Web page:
“I know how to sell these articles, but not how to use them”

I started this project based on an unexpected, and extremely frank outburst of a family friend during an Easter dinner. While I at my steak, carefully holding my meat to the plate with my fork held in my left hand, and slicing it apart with a knife in my right, this good friend’s Austrian grandmother barks, “Vhere did you learn to eat like zis?!” As an 18 year old kid who knew little to nothing about etiquette except those times I had my elbows forcibly pushed off the table, I was completely taken aback. So when the opportunity came to choose an item to study, this interaction from years ago came flooding back and the choice was obvious: The Fork.

The quote which is the title of this piece, is from Joseph Brasbridge and was spoken during a dinner with a British aristocrat, highlights one of the key separations between social classes that the history of the fork highlights. Far from being a “humble” eating utensil the fork was a clearly defined status item for the majority of its European existence, usually being crafted of gold or silver, and its use limited to largely the wealthy.

16th C. Fork

The history of the fork before 1608 is a story of wealth and exclusivity and religious and social ridicule, and the history of the fork until around 1800 is also a story of wealth and exclusivity and religious and social ridicule . In 1608 when Thomas Coryate introduced the fork to the British in one of his travelogues, it began the forks long journey to the American colonies. The fork is found in American Colonial probate records nearly 80 years later after it’s introduction to England, and it isn’t common in these records until 1770 and then mostly among the rich, while in England in 1750, most middle class homes had and used forks. There has to be a reason for this huge discrepancy in adoption.

And the reason? There are a few. The Puritans who were a large portion of the colonizing population weren’t fans of the fork. They felt was a sin to not use the forks that God gave you, your fingers. Not only that, many British of the 17th century thought that using a fork was a sign of effeminacy. There’s also a series of laws know as the Navigation Acts, that severely limited what the colonies could produce and trade, and forced any goods going into the American Colonies to go through England first ensuring taxation, tariffs, and price gouging. Up until the mid-18th century, the colonists didn’t want or need forks and they were outrageously expensive.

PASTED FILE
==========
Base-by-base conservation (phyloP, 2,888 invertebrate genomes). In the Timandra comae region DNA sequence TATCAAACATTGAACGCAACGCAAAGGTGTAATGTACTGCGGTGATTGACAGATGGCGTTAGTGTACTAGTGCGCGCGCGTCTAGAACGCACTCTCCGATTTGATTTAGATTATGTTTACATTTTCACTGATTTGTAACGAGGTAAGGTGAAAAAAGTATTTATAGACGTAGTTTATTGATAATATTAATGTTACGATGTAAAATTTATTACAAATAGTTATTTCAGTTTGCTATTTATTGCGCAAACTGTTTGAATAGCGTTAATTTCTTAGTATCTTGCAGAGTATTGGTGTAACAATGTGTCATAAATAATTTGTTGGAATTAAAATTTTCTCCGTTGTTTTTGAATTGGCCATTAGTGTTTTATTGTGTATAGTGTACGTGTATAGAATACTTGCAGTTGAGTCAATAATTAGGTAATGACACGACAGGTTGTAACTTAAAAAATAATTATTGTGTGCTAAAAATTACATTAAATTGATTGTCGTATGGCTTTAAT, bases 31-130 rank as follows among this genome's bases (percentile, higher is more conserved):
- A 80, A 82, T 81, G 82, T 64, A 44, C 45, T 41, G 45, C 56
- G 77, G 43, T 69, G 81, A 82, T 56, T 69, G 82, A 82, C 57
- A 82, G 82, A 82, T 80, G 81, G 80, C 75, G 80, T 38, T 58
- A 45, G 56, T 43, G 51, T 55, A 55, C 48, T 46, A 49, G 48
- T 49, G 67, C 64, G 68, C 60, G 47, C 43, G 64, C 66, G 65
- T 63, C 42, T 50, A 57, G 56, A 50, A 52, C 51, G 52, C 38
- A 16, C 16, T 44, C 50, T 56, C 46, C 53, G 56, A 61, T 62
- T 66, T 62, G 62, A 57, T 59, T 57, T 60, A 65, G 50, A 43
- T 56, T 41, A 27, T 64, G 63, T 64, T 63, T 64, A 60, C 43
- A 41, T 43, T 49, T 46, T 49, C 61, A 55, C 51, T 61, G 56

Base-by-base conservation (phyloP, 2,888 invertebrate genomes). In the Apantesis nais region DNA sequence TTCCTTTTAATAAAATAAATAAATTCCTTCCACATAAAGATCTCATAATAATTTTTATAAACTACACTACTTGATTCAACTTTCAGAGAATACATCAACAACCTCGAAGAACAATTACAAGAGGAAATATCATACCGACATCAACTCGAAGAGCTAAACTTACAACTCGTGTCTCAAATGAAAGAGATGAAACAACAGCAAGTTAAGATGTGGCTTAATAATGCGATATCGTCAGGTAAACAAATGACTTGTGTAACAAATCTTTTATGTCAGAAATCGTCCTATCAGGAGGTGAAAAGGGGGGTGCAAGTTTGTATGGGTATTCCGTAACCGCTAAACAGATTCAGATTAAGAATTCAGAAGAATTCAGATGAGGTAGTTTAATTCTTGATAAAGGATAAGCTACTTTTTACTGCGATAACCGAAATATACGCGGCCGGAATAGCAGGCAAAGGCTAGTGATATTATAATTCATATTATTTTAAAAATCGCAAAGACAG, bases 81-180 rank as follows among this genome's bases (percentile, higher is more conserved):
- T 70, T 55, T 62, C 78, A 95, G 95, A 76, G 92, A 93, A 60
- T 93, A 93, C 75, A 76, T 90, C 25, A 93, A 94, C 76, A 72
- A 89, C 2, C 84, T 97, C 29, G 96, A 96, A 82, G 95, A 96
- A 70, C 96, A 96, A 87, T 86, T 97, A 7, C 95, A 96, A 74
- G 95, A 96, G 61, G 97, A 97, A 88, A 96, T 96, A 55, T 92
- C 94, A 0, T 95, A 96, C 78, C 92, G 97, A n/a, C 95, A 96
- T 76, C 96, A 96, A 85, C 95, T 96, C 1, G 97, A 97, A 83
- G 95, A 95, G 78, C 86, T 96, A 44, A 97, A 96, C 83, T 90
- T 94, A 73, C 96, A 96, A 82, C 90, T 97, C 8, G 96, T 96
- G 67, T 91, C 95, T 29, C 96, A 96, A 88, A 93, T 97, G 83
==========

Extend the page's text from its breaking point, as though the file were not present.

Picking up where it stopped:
18th c. American Fork

Then what changed that caused American Colonists to suddenly want forks and be willing to spend up to forty percent more for them? In the 1720’s American colonists were becoming more and more British after years of trying not to be British at all. During this period the Georgian style architecture was changing the way cities looked, tea sets were being introduced and suddenly more and more people are using forks. What had originally been viewed as a needless expensive item was now a must have marker of social status and ‘Britishness.’

1 thought on ““I know how to sell these articles, but not how to use them”

  1. Won’t lie. I am impressed by your ability to hold your interest into the topics of forks which (as I believe you mentioned in your paper) is considered an item easily overlooked by people as in today’s world is a commonly used item. One question I may still be having and may have missed if there is a chance that the concept of the “fork” could have developed in separate countries and then merged into what we know and love today (except for the spork I still don’t get it). However I understand that this is difficult topic because of the record of this item not going into the archaeological record into somewhat recently where there is enough evidence to at least track its spread throughout the world.

Leave a Reply to Kirk Cancel reply

Your email address will not be published. Required fields are marked *